LG produces the first flexible cable-type lithium-ion battery LG Chem, a member of the LG conglomerate/chaebol and one of the largest chemical companies in the world, has devised a cable-type lithium-ion battery that’s just a few millimeters in diameter, and is flexible enough to be tied in knots, worn as a bracelet, or woven into textiles. The underlying chemistry of the cable-type battery is the same as the lithium-ion battery in your smartphone or laptop — there’s an anode, a lithium cobalt oxide (LCO) cathode, an electrolyte — but instead of being laminated together in layers, they’re twisted into a hollow, flexible, spring-like helix. LG Chem’s battery starts with thin strands of copper wire, which are coated with a nickel-tin (Ni-Sn) alloy to create the anode. These strands are twisted into a yarn, and then wrapped tightly around a 1.5mm-diameter rod. The rod is removed, leaving a strong spring. If you removed batteries from the equation, new form factors would explode onto the market.
Researchers Create First Working Qubit Based on Single Atom in Silicon By Will Soutter This is an artist’s impression of a phosphorus atom (red sphere surrounded by electron cloud, with arrow showing the spin direction) coupled to a silicon single-electron transistor. A burst of microwaves (blue) is used to ‘write’ information on the electron spin. (credit: Tony Melov) Qubit is the fundamental data unit of future quantum computers. The study results have appeared in the Nature journal. Lead author, Jarryd Pla stated that the researchers were able to separate, measure and manipulate an electron of the single atom with the help of a device that was fabricated in the same way as a typical silicon computer chip. The team's next step is to couple qubit pairs to form two-qubit logic gates, the fundamental processing units of future quantum computers. Source:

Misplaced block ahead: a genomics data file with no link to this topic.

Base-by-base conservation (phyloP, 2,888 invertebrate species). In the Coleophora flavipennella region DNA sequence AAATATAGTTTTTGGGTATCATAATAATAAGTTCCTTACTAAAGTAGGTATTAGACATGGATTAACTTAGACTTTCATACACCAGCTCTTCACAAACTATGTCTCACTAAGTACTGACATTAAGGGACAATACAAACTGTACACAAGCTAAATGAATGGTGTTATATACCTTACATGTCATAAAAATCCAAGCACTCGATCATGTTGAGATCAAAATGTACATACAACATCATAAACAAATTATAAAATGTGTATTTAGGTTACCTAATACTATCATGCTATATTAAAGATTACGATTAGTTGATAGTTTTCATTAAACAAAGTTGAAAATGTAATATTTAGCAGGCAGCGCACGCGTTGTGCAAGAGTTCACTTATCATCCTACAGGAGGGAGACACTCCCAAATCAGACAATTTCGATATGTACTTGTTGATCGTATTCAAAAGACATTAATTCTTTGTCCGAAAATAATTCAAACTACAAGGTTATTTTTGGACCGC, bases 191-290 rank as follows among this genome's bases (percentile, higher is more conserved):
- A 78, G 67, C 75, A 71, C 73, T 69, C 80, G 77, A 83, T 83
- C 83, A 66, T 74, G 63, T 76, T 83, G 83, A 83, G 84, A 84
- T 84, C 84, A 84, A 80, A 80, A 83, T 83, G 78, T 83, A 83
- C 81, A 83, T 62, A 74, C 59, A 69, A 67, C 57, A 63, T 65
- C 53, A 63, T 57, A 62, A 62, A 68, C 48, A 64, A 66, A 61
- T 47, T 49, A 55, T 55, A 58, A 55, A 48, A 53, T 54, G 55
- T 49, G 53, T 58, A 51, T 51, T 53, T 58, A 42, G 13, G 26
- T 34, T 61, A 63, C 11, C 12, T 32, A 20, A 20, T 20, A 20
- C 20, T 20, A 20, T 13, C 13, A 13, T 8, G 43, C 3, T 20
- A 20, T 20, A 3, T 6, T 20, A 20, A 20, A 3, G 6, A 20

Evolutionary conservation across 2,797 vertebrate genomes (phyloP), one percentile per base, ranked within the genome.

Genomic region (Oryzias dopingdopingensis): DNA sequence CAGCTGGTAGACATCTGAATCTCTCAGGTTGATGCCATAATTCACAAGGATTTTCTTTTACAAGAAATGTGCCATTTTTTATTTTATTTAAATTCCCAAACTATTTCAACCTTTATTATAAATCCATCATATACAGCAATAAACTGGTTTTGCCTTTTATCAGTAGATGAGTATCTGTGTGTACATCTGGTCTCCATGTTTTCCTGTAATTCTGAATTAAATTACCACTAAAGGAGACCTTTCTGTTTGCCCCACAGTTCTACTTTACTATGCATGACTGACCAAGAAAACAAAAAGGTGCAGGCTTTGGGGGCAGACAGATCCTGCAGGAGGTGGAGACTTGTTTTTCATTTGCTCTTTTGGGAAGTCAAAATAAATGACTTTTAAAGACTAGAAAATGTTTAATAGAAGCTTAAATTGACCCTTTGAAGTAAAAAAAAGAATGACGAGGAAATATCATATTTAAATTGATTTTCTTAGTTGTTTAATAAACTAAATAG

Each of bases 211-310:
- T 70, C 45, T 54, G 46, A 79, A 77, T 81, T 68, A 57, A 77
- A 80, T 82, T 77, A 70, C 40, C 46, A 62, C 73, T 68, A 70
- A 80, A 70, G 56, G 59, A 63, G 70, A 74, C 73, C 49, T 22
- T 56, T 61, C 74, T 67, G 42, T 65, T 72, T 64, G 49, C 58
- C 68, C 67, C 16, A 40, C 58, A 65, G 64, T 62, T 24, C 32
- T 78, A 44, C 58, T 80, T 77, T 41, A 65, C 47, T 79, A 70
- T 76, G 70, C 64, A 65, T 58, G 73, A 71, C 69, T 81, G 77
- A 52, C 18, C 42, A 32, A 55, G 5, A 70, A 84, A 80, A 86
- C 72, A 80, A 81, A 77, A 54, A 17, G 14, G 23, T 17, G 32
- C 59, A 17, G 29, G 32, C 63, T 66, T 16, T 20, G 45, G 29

Scientists Invent Vanishing Electronics That Dissolve in the Body Scientists have created ultra-thin electronic devices that can "melt away" in the body once their job is done. A new study, published in the journal Science, details how scientists have created a tiny, fully functional electronic device capable of vanishing within their environment, like in the body or in water, once they are no longer needed or useful. There are already implants that dispense drugs or provide electrical stimulation but they do not dissolve. The latest creation is an early step in a technology that may benefit not only medicine, like enabling the development of medical implants that don't need to be surgically removed or the risk of long-term side effects, but also electronic waste disposal. While most electronic devices are built to last, the latest device is made up of silicon and a tiny magnesium oxide circuit encapsulated in a protective layer of silk that can easily and harmlessly be absorbed by body fluids.